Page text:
SCNs are commonly found in cutaneous pilomatricoma, craniopharyngioma, and odontogenic cysts [38], while they are quite uncommon in extracutaneous tumors. From the standpoint of histogenesis, there are two groups of tumors with SCD: (a) gonadal or extragonadal teratomas and (b) visceral carcinomas. For teratomatous tumors, only several cases of testicular or ovarian teratomas containing SCNs have been reported [52-55]. In these cases, SCD is regarded as one of the components showing multi-directional differentiation. On the other hand, there have been 16 reported cases of visceral carcinomas with SCD, with the exception of teratomatous tumors. The primary site of these tumors includes ovary [56-58], endometrium [59, 60], colon [59, 61], gallbladder [62], urinary bladder [63, 64], stomach [65], and lung [66]. Histologically, all these cases except for one (gallbladder carcinoma) are adenosquamous carcinomas, adenocarcinomas with squamous metaplasia (adenoacanthomas), urothelial carcinomas with squamous differentiation, or squamous cell carcinomas, suggesting that shadow cells are derived from squamous/squamoid components. The incidence, detailed morphogenesis, and molecular pathogenesis had not been investigated until recently, while the incidence of SCD in endometrial carcinoma was reported by two groups in 2015. Zamecnik et al. [67] reported that SCD was observed in 15.3% of endometrioid adenocarcinomas, and our data indicated SCD was present in 24% of endometrial adenoacanthomas (adenocarcinomas with squamous metaplasia) [68]. The discrepancy in the incidence between the two reports may be due to differences in the histological type of the examined cases. SCNs had previously been regarded as conventional keratinization in routine diagnostic practice except for the field of dermatopathology, while in actual fact, it seems that SCD is not as uncommon as previously estimated.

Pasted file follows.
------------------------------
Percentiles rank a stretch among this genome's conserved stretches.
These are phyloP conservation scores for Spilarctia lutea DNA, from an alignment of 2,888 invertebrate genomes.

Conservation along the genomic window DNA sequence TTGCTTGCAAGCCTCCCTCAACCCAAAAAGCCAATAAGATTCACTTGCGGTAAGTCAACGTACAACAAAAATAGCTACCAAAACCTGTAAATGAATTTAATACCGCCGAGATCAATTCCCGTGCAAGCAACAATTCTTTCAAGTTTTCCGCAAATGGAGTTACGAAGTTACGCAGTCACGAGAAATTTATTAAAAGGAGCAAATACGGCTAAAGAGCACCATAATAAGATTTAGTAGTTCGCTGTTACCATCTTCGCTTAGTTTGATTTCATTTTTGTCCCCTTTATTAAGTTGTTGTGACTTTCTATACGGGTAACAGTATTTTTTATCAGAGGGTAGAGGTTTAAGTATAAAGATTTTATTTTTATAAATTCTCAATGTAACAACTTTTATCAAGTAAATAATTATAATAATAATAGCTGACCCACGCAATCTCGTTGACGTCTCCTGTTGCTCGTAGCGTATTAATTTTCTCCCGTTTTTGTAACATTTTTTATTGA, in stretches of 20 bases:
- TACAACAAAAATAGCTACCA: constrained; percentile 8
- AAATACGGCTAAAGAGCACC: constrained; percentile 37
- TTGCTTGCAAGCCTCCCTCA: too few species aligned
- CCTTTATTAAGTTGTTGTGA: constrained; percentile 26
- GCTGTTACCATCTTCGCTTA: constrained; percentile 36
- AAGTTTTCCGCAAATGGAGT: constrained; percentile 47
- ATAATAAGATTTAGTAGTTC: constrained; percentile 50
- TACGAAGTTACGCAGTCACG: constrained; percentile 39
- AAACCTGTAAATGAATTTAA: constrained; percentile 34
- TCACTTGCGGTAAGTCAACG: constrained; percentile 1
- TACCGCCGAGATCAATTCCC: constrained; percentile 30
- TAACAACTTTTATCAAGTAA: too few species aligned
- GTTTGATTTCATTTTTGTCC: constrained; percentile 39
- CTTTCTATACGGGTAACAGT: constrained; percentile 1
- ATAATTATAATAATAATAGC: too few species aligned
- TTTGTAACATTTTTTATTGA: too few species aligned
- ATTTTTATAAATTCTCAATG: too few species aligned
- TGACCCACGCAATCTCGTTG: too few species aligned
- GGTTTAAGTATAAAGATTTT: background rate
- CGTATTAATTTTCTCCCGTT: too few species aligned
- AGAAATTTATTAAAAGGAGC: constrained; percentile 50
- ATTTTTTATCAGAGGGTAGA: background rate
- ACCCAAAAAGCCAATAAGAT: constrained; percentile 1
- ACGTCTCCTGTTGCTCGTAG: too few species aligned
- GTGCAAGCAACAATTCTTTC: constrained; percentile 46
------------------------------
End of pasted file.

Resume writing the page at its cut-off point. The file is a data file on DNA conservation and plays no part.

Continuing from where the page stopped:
Squamoid morules had been regarded as immature squamous metaplasia, while recent reports have shown that these two are different from each other; a morule is characterized by expression of CD10 and CDX-2, nuclear accumulation of beta-catenin, and mutation of the beta-catenin gene [69-71], while squamous metaplasia is not [71]. We demonstrated that shadow cells were derived from squamoid morules in endometrial adenoacanthomas [68] (Fig. 6), which established a link between squamoid morules and basaloid cells in PMX as precursors of shadow cells sharing common characteristics such as nuclear accumulation of beta-catenin and expression of CD10. In addition, we recently encountered a previously undescribed case of endometrioid carcinoma with squamoid morules containing numerous trichohyalin granules (Fig. 6) (unpublished observation). Taken together, it is suggested that squamoid morules do not undergo EK, but have the potential to differentiate into hair. This new knowledge on squamoid morules may support the view that SCD and EK are different modes of cell death.

Fig. 6.

Endometrioid carcinoma showing shadow cell differentiation from squamoid morule (left) and numerous trichohyaline granules in morule (right) (H&E stain). Inset Nuclear accumulation of beta-catenin in squamoid morule.

Fig. 6.

Endometrioid carcinoma showing shadow cell differentiation from squamoid morule (left) and numerous trichohyaline granules in morule (right) (H&E stain). Inset Nuclear accumulation of beta-catenin in squamoid morule.

Close modal

SCD is observed not only in PMX, but also in other tumors such as BCC, gonadal or extragonadal teratomas, and various visceral carcinomas. The precursors of shadow cells, such as basaloid (matrical) cells and squamoid morules, are characterized by nuclear accumulation of beta-catenin and expression of CD10. SCD has been regarded as a variant of keratinization, while it is distinct from EK and TK from the standpoint of cell death/differentiation. On the other hand, SCD may be different from, but partly similar to, apoptosis, and these two may compose a sequential chain of modes of cell death pathways. Compared to EK, detailed modes of cell death in SCD remain to be clarified, so further studies will be necessary to elucidate the molecular mechanism of SCD.

This work was carried out according to the criteria required by the institutional ethical review board.

The author declares that there is no conflict of interest in this study.